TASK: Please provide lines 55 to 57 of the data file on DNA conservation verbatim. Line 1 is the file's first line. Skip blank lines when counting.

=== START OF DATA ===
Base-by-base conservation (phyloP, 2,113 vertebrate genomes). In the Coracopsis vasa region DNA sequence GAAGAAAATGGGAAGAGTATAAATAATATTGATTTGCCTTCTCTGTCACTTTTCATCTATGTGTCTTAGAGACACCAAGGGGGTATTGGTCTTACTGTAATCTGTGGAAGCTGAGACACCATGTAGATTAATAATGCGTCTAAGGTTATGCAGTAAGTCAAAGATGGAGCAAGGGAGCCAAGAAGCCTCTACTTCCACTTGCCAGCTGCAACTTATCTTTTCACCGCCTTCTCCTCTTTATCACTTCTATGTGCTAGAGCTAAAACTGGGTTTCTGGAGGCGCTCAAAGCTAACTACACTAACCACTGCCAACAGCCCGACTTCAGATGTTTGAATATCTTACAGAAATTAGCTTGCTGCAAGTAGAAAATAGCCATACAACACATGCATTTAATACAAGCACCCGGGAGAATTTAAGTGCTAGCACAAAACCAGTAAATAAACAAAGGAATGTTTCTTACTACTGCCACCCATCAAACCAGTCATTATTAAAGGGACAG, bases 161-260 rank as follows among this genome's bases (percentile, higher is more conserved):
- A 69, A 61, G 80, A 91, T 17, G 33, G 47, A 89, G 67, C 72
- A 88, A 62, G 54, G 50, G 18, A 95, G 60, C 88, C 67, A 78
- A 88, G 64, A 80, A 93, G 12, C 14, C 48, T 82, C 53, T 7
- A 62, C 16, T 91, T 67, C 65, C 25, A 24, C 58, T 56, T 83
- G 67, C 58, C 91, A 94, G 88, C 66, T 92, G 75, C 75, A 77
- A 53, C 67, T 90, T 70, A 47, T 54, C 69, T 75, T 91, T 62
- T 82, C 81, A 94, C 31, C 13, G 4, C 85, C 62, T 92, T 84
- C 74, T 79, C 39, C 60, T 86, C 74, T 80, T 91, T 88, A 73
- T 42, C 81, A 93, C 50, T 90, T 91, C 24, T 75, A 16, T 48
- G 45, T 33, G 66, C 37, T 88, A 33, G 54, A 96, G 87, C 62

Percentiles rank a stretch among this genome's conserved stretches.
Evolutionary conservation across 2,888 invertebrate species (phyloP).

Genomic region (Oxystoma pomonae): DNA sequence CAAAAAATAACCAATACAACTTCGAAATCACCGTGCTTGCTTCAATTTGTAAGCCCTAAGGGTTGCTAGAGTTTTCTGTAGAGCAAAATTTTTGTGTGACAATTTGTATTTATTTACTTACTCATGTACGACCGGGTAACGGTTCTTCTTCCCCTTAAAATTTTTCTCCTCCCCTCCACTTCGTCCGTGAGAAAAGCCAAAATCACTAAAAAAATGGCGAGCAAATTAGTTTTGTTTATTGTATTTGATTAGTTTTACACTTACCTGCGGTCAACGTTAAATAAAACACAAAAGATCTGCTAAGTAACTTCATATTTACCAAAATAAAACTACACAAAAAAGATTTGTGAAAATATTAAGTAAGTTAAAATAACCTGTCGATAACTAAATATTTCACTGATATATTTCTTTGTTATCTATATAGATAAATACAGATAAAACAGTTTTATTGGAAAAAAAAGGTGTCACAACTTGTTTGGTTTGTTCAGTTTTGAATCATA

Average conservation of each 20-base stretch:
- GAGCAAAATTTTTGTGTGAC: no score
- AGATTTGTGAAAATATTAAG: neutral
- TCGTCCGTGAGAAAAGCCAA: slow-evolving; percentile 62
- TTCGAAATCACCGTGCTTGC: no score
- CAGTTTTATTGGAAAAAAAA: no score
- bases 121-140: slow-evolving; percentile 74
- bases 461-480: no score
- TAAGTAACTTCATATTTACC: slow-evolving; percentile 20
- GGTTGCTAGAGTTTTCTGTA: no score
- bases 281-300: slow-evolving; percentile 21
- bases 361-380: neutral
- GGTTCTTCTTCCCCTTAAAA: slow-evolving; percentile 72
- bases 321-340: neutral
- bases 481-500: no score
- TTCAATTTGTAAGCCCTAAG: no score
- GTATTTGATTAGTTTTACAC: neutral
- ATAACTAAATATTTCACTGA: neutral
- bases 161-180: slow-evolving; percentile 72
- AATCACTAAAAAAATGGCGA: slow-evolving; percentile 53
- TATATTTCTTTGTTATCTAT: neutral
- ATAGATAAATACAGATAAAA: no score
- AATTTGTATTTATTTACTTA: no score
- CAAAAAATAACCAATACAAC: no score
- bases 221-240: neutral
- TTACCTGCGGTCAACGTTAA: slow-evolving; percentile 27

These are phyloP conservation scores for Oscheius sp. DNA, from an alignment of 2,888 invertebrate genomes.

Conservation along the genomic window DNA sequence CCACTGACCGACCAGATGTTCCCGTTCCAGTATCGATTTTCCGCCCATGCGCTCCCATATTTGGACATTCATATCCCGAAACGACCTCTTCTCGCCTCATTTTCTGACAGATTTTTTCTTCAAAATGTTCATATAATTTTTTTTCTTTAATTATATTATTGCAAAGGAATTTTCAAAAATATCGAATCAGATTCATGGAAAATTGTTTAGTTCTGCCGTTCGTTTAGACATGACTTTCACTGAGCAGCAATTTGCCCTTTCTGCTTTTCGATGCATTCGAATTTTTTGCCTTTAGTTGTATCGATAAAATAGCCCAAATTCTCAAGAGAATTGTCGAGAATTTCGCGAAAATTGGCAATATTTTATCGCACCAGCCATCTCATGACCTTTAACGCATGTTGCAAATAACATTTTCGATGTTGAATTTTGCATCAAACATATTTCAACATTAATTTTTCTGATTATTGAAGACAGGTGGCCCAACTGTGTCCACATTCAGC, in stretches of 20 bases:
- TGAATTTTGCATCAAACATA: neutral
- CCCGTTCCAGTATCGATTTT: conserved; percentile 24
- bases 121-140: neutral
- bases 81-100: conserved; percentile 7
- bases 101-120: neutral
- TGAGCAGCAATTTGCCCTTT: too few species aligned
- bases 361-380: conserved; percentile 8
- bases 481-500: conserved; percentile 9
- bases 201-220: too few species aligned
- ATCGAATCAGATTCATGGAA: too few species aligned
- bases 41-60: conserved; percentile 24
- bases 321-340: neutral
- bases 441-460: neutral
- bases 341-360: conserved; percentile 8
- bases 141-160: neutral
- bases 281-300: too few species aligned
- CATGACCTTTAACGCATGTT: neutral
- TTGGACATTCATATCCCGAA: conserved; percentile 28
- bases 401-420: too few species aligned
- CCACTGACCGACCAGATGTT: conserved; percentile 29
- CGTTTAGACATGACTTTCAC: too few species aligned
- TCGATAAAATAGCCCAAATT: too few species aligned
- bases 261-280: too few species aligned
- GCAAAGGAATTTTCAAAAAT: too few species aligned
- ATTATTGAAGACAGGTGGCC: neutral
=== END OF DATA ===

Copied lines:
- bases 441-460: neutral
- bases 341-360: conserved; percentile 8
- bases 141-160: neutral